How should I handle a request from a journalist?

Before thinking about how you might contact a journalist, you would do well to consider how to respond when a journalist contacts you. This could be by email, over the phone, or even in person. Your response to a journalist’s request will determine you and your brand’s appearance to the outside world. For startups, your response might be a customer’s first interaction with your brand. It will also determine its reputation, so it’s very important to respond with purpose.

How to respond to a journalist's email

Journalists will most often contact you using email. They might want to arrange a phone call or video call later on, but email is the first step in the majority of cases.

Responding to a journalist’s questions in an email is the easiest way to handle a request. It allows you time to consider how to formulate your answers and research when you’re unsure. It also means that you can easily defer the journalist to a colleague whose experience and knowledge might better suit the information required. A journalist might want to know about your company’s finances, for example. In that case, you might prefer to allow your director of finance to respond.

Developing the skill to respond to a journalist’s requests in a way that provides the most benefit to your company takes years. That’s why companies hire PR agencies that bring the experience with them. But there are a few basic elements founders of early-stage startups can use when they’re yet to hire an agency or in-house PR staff.

It’s also worth highlighting at this point that PR might not achieve the aims that some companies seek. Top-level software companies that only sell their products to a very specific group of businesses, for example, might rely on word-of-mouth to grow sales. They might want to consider hiring a PR agency at a later date, and for different reasons, than a consumer application brand.

The best advice is to imagine how you would like your customers and investors to describe your brand. Then base your approach to your responses on that. Always remember: you do not need to answer every question if you feel unable to. It’s always better to defer than to provide misleading or false information.

1. Tell the truth

This might seem obvious, but many companies have made the mistake of twisting the truth or even straight out lying to journalists. This often ends very badly for the brand involved. Even in bad situations, telling the truth will show others that you tried to do the right thing. That will protect your reputation.

2. Focus on solutions

It’s the purpose of your company to provide a solution to a problem in society. You should adopt the same approach to your public relations. It is, of course, important to establish the context of a solution by describing the problem. But focussing your responses on the solution will build the most beneficial brand image.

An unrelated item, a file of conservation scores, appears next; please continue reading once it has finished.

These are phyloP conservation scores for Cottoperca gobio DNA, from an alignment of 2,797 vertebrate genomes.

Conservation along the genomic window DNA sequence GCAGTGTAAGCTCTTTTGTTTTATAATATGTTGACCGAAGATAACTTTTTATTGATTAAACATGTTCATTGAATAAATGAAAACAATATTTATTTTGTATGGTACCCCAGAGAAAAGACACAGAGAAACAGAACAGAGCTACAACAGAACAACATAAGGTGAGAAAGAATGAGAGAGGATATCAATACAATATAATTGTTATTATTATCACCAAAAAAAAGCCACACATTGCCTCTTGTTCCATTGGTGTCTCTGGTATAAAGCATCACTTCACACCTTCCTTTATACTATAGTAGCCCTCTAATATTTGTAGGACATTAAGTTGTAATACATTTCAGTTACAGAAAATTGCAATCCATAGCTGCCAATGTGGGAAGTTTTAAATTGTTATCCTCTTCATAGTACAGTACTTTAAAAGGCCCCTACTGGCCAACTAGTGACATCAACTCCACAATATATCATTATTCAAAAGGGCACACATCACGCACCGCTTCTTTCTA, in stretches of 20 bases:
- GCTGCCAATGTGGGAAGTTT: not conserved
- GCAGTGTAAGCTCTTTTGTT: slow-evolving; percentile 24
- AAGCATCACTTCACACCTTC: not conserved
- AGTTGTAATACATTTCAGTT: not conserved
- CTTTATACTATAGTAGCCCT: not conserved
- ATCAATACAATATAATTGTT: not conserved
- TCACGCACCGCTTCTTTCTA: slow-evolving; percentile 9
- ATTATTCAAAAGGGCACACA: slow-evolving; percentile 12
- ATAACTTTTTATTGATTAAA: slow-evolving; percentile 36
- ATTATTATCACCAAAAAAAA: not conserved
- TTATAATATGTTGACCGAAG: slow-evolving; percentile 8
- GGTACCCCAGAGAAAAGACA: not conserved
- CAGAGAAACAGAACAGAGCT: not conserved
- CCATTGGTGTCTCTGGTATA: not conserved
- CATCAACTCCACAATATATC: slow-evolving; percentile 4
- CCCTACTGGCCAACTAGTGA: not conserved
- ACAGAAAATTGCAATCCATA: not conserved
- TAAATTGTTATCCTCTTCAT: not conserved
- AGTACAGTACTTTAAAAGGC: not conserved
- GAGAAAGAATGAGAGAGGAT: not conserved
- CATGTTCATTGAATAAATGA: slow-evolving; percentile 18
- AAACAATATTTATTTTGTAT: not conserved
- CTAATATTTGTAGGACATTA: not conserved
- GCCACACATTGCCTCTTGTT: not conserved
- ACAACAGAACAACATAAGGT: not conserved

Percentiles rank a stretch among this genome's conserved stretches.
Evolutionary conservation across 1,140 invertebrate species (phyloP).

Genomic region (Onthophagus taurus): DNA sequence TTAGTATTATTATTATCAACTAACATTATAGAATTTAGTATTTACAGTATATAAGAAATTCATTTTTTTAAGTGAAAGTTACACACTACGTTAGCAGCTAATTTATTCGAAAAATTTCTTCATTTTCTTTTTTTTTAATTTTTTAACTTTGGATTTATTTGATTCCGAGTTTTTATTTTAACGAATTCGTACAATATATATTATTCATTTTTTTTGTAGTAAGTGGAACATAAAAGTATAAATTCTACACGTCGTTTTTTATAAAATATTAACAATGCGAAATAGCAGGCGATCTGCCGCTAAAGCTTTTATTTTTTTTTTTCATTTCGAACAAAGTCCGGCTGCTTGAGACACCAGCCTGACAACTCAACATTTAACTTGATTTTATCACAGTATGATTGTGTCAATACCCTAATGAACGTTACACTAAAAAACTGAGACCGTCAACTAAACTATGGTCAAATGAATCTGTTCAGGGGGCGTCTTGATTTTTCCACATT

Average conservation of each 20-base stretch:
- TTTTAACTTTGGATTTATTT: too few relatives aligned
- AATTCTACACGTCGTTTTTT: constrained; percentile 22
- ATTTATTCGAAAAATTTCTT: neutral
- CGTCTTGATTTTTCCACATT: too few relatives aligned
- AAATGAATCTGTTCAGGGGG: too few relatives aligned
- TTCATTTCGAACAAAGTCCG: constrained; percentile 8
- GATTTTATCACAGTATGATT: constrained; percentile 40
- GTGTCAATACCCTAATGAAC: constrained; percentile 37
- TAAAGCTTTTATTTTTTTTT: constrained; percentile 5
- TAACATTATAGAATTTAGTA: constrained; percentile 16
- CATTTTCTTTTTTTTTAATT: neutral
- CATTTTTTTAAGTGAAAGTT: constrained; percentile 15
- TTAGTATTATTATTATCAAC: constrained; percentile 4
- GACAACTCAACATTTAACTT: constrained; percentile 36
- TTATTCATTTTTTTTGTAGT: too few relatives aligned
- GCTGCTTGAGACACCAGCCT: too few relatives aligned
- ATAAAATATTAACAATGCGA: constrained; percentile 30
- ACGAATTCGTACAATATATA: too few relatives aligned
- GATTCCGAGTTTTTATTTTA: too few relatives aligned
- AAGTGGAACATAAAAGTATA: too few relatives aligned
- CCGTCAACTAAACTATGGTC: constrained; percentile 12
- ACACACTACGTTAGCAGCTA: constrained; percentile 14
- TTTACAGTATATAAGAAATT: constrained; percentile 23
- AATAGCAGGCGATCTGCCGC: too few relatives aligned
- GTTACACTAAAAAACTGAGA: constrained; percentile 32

3. Check your work

Always ask a colleague (or two) to review your responses before you click send. Your response might sound appropriate in the moment, but others might read it with a different tone. A journalist will be even more critical. Colleagues can help you to refine the response. They’ll also help to notice any factual or grammatical errors.

How to respond to a request over the phone or in person

There’s a small chance that a journalist might call you first before emailing. In these cases, it would be best to respond by asking the journalist to send questions in an email or to arrange a meeting for which you can prepare. Responding on the spot will reduce the time you have to consider the potential consequences of your response. We’ll describe how to prepare and attend an interview in the next post.

We would advise the same for any requests that journalists pose at events or conferences. These might, however, prove harder to deflect. Thirty minutes spent preparing for potential questions before a conference or trade fair can help in situations when you do want to respond. We suggest revising:

1. Company news

Establish with your colleagues what news you can share with a journalist, and which details of that news.

2. Potential stories

Journalists are always looking for new stories. You can attract their attention to your own company by offering insight about industry trends you’ve noticed or stories that they might have missed. They might even quote you in their article or offer you a slot on their broadcast.

3. Plan

Stick to it. Only talk about what you’ve decided you’re happy to talk about beforehand - even if the journalist presses you for the information. You can always say that you need to double-check and respond in an email later on.